For people with recurrent canker sores, is it better to use a toothpaste with SLS, CAPB, or no foaming agents at all?
At the time a study was published, sodium lauryl sulfate (SLS) had been used as a foaming agent in toothpastes for more than half a century demonstrate Tissue damage in most patients who had it smeared on their gums – but that was “most” of only ten subjects. The same applies to a study Find A dramatic decrease in the number of canker sores when people switched to an SLS-free toothpaste. (Again only ten people.)
But that was all we had until 1999 when a randomized, double-blind, crossover study was done releasedTesting SLS versus non-SLS toothpaste on not just 10 people, but 47 people with recurrent cancerous ulcers. The study looked at the number of days of pain, total pain, number of ulcers, how long they lasted, and how big they were, and found no significant differences. It didn’t seem to matter whether the toothpaste contained sodium lauryl sulfate or not. But what about this study? demonstrate the 70 percent decrease in canker sores after switching to an SLS-free toothpaste? Well, maybe these cases were worse and the type of toothpaste used only matters if you have really bad canker sores?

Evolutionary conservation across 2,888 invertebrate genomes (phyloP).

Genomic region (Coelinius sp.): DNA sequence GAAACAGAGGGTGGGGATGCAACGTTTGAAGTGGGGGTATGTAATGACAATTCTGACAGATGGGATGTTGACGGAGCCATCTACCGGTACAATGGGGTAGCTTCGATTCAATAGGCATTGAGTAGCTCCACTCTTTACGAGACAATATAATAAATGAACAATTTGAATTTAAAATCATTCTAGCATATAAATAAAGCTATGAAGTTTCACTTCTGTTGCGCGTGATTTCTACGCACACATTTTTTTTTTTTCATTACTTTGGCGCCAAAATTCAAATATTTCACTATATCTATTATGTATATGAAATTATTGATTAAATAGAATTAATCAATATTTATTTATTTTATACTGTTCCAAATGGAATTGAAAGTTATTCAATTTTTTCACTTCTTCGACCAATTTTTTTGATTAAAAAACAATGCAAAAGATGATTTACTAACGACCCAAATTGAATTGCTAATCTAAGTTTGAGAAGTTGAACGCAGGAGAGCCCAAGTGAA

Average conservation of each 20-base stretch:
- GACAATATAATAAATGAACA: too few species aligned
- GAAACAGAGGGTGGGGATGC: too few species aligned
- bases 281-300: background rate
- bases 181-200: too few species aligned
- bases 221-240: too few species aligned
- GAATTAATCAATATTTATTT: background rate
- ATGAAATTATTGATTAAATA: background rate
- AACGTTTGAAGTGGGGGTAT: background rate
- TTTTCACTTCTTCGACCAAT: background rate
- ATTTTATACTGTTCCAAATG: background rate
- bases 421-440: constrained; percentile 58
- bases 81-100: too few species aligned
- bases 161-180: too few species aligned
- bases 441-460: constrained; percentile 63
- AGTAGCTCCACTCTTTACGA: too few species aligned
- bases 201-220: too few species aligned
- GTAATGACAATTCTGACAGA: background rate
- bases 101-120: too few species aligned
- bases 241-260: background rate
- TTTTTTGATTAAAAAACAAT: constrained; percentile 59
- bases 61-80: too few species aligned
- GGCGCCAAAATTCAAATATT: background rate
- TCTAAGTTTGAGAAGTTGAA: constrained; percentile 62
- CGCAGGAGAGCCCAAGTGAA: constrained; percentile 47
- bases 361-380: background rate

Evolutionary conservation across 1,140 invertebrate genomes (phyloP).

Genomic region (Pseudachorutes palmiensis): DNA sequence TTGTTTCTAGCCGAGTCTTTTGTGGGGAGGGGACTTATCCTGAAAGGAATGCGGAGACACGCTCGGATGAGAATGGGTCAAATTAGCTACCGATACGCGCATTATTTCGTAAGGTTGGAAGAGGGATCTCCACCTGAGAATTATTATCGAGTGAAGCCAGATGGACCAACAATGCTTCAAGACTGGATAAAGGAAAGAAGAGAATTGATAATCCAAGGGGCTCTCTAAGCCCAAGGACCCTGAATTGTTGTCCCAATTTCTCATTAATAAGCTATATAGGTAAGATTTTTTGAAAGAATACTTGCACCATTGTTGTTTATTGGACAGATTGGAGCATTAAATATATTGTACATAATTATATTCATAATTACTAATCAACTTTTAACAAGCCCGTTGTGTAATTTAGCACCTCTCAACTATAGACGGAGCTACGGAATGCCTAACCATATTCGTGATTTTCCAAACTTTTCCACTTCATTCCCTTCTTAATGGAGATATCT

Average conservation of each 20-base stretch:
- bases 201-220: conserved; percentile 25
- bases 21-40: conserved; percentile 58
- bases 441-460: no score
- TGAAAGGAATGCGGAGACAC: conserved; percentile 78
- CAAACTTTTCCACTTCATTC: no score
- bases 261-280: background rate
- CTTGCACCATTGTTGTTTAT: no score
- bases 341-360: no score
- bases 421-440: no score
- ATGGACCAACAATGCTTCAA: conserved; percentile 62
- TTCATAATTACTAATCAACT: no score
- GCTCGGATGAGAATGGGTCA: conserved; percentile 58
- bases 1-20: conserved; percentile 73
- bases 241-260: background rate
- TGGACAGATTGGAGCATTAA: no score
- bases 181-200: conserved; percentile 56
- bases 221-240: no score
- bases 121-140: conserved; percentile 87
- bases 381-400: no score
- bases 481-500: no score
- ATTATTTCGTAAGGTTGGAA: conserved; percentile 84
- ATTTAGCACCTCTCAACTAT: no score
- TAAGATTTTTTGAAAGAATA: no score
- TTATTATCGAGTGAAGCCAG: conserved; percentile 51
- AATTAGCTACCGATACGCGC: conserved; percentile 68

Science ended there until 13 years later, as a Korean researcher picked raise the torch. We’ve had studies showing that SLS-free toothpaste helps and other studies that found no benefit, which created “significant controversy.” Therefore, they started the largest study to date with 90 subjects. What did you find? The same number of ulcer and ulcer episodes in the groups, but the ulcer duration and mean pain score were significantly reduced when the subjects used the SLS-free toothpaste. The researchers therefore concluded that switching to an SLS-free toothpaste may not reduce the number of canker sores, but it may heal faster and make them less painful.
So, yes, sodium lauryl sulfate “creates an impression of cleanliness and a sip of foam just feels cleaner,” but the potential downside could be that “SLS lowers the protective barrier of the oral epithelium,” likely our oral mucosa due to the breakage of the bonds that hold our cells together. This can sometimes lead to flaking, ulcers, and sores that dry out the protective layer of mucus that lines our mouth and make us more susceptible to irritants.